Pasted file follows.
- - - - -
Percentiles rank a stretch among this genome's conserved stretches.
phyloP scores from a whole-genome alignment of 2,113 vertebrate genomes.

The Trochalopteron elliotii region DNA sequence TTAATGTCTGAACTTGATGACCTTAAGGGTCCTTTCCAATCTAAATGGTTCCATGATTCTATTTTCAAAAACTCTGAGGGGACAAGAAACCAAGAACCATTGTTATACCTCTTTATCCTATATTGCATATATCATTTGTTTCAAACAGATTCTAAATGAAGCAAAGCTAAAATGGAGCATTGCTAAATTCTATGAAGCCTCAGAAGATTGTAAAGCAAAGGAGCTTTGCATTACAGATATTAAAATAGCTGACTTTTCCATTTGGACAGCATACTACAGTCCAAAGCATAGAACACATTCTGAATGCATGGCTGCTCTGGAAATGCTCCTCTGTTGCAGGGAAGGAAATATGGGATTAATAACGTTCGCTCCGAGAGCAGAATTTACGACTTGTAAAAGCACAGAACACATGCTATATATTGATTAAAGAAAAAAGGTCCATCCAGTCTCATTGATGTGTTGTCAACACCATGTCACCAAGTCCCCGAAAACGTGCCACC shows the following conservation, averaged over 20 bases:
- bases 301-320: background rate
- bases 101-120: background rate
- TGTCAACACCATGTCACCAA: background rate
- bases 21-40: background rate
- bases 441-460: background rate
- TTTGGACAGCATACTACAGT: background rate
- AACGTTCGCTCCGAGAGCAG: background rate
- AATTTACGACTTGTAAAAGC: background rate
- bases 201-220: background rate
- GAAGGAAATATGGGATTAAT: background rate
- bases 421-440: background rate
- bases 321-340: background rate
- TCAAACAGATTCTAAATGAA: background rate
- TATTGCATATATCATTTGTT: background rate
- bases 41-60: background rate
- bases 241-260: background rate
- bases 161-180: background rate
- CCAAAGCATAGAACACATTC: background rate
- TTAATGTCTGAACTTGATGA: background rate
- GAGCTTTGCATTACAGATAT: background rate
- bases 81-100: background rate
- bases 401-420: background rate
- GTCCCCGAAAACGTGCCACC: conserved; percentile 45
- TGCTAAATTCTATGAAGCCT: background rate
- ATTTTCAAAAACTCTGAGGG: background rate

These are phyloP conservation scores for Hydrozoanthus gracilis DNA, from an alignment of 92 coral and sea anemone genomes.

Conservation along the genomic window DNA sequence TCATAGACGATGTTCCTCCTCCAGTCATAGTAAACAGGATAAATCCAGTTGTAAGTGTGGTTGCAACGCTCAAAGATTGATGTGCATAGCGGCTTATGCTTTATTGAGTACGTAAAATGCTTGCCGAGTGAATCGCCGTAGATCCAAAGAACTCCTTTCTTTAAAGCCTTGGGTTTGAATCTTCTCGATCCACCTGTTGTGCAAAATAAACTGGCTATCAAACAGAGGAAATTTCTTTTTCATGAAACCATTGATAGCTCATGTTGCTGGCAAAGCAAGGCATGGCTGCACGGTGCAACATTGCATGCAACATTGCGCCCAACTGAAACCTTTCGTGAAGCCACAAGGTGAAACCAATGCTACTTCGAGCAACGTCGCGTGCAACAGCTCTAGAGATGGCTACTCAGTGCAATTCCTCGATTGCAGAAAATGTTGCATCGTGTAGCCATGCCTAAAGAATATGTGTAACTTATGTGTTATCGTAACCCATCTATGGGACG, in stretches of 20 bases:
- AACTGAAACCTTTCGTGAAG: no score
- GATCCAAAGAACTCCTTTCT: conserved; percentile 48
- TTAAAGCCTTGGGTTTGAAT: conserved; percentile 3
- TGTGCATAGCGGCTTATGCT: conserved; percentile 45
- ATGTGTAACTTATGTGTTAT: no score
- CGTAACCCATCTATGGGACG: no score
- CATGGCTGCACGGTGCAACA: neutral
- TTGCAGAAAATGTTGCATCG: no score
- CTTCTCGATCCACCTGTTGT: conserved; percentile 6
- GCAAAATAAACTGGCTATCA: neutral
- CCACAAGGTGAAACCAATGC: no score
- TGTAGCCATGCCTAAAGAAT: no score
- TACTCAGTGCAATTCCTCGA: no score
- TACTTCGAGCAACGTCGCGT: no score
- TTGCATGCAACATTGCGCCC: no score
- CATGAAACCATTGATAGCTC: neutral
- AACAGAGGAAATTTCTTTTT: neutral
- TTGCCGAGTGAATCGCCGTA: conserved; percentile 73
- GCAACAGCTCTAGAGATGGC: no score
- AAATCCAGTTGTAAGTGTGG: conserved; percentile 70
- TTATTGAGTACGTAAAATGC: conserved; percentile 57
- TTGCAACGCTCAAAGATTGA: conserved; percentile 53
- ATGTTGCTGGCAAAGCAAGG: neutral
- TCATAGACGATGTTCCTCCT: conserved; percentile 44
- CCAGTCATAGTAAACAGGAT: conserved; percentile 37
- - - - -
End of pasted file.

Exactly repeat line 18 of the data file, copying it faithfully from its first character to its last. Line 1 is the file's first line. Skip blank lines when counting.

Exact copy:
- bases 41-60: background rate